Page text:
When Woolworths announced its foray into Australia by acquiring department chain David Jones for R22 billion some years ago, the retailer’s top-management took a cookie-cutter approach to Down Under.
When he justified the acquisition of Australia’s grand dame of department stores, group CEO Ian Moir said consumers in South Africa and Australia are similar in their taste, psyche and retail preferences – inferring that Australia would be an easy win for Woolworths.
After all, just like South Africa, Australia has lots of sunshine, the same seasons and the locals speak English. Other retailers have lived to regret this thinking.
Woolworths, once an investors darling because of its focus on upper income consumers who are apparently impervious to economic cycles, is in the throes of a retail storm in Australia. It recently told shareholders that it faces an impairment charge for David Jones of R6.9 billion – a tenth of its R70 billion market capitalisation.
“It’s a reality check for Woolworths as it is recognising that it has made big mistakes in Australia… it overpaid for David Jones,” said Cassie Treurnicht, portfolio manager at Gryphon Asset Management.
Woolworths is not the only retailer being whipped outside of its home market.
Famous Brands – the operator of eateries including Wimpy, Mugg & Bean, Steers and higher-end tashas and Mythos – is buckling under the weight of its UK-based Gourmet Burger Kitchen (GBK) business.
The R2.1 billion acquisition in 2016 – the biggest deal in its history – was meant to be a game changer for a company that in a decade grew from a family-owned business into an industry leader. Instead, Famous Brands has raked in a loss of £872 000 (about R16 million) from GBK, which is feeling the strain of Brexit uncertainty and intensified competition in the UK’s fast-food market.
The UK is also a problematic region for investment firm Brait, which owns troubled fashion retailer New Look. Tough competition in the UK’s high street has led to Brait writing down the value of New Look to the sum of nothing. Brait bought New Look in 2015 for £780 million (R14 billion at the time).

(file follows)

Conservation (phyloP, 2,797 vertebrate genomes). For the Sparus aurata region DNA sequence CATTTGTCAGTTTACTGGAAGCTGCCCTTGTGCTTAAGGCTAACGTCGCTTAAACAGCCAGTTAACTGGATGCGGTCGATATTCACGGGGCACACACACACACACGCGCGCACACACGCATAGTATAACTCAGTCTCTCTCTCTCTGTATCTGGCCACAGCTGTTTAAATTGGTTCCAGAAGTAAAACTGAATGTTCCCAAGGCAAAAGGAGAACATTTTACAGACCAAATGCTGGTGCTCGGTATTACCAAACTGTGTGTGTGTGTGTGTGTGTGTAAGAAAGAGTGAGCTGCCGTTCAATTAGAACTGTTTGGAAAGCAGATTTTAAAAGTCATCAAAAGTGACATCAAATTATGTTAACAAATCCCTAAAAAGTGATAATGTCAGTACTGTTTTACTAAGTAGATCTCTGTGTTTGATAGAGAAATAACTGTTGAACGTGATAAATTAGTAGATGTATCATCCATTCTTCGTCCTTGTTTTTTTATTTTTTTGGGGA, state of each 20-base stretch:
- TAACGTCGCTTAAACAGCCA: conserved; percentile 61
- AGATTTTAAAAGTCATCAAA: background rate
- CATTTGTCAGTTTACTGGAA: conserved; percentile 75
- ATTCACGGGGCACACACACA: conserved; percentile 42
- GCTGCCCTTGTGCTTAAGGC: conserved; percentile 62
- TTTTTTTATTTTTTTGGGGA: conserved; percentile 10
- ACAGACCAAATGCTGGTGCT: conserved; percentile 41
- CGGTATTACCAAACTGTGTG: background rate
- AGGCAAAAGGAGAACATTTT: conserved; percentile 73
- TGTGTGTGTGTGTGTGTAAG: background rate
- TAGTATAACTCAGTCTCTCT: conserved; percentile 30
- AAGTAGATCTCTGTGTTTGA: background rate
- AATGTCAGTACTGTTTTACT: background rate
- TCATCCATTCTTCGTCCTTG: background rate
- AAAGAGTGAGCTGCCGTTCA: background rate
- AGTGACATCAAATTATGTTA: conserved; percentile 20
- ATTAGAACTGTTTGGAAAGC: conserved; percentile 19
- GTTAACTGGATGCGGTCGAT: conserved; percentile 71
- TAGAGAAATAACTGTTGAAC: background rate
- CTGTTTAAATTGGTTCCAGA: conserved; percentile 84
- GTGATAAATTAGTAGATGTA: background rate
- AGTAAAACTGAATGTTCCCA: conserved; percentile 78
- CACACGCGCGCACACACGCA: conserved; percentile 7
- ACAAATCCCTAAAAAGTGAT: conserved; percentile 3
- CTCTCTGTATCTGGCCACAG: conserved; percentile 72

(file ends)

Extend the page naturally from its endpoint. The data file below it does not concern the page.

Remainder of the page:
The big question is whether South African retailers are buying bad businesses or whether they are simply victims of the mega businesses acquired? Wayne McCurrie, senior portfolio manager at Ashburton Investments, reckons it’s the latter. “The real problem is that retailers don’t go small to learn the game, environment and pay school fees,” said McCurrie.
“They become aggressive and brazen when they go in and think ‘look how good I am in South Africa and clearly I can replicate the success elsewhere’. However, it’s a highly competitive market.”
This hard lesson was experienced by Pick n Pay, Truworths, Steinhoff’s Pepkor (the owner of discount chains Pep and Ackermans) and Clicks in Australia.
Pick n Pay bought grocery chain Franklins in 2001 for R500 million; Truworths bought women’s clothing chain Sportsgirl in 1994 for R148 million, and Pepkor bought the clothing and homeware chain Best & Less for R360 million.
Health and beauty retailer Clicks also gambled in Australia by purchasing pharmacy chain Priceline for R177 million in 1998, homeware and kitchenware retailer House in 2000 for R168 million, and haircare franchise brand Price Attack in 2002 for R89 million.
Australia has been a graveyard for Pick n Pay, Truworths and Clicks as the retailers pulled out of their operations.
Edcon – the operator of Edgars, Jet and CNA – narrowly escaped a bloodbath when it walked away from negotiations to acquire David Jones competitor Myer in 2006 in a deal worth about A$1.3 billion (about R5.6 billion at the time).
How to go offshore?
Jean Pierre Verster, portfolio manager at Fairtree Capital, said Woolworths’ woes indicate that when management loses focus and extends their business in far-flung geographies and multiple timezones, chances are that they’ll run into trouble.
“Management teams have a competitive advantage in a market that they know well. Ian Moir may know Australia but a leader alone cannot manage the entire David Jones. A lot of people would have been involved in David Jones but most would be South African and might not know Australian consumers well.”
Delving into offshore markets is not necessarily a bad thing. In fact, shareholders expect a company to diversify its earnings given South Africa’s sluggish economy, hard-pressed consumers, rand volatility and increasing political uncertainty.
So, how should retailers expand in offshore markets? In a small and measured way, said Ashburton’s McCurrie. “Retailers should go small and put their toes in the water for three or five years. If they are successful and think they know what they are doing, then go big.”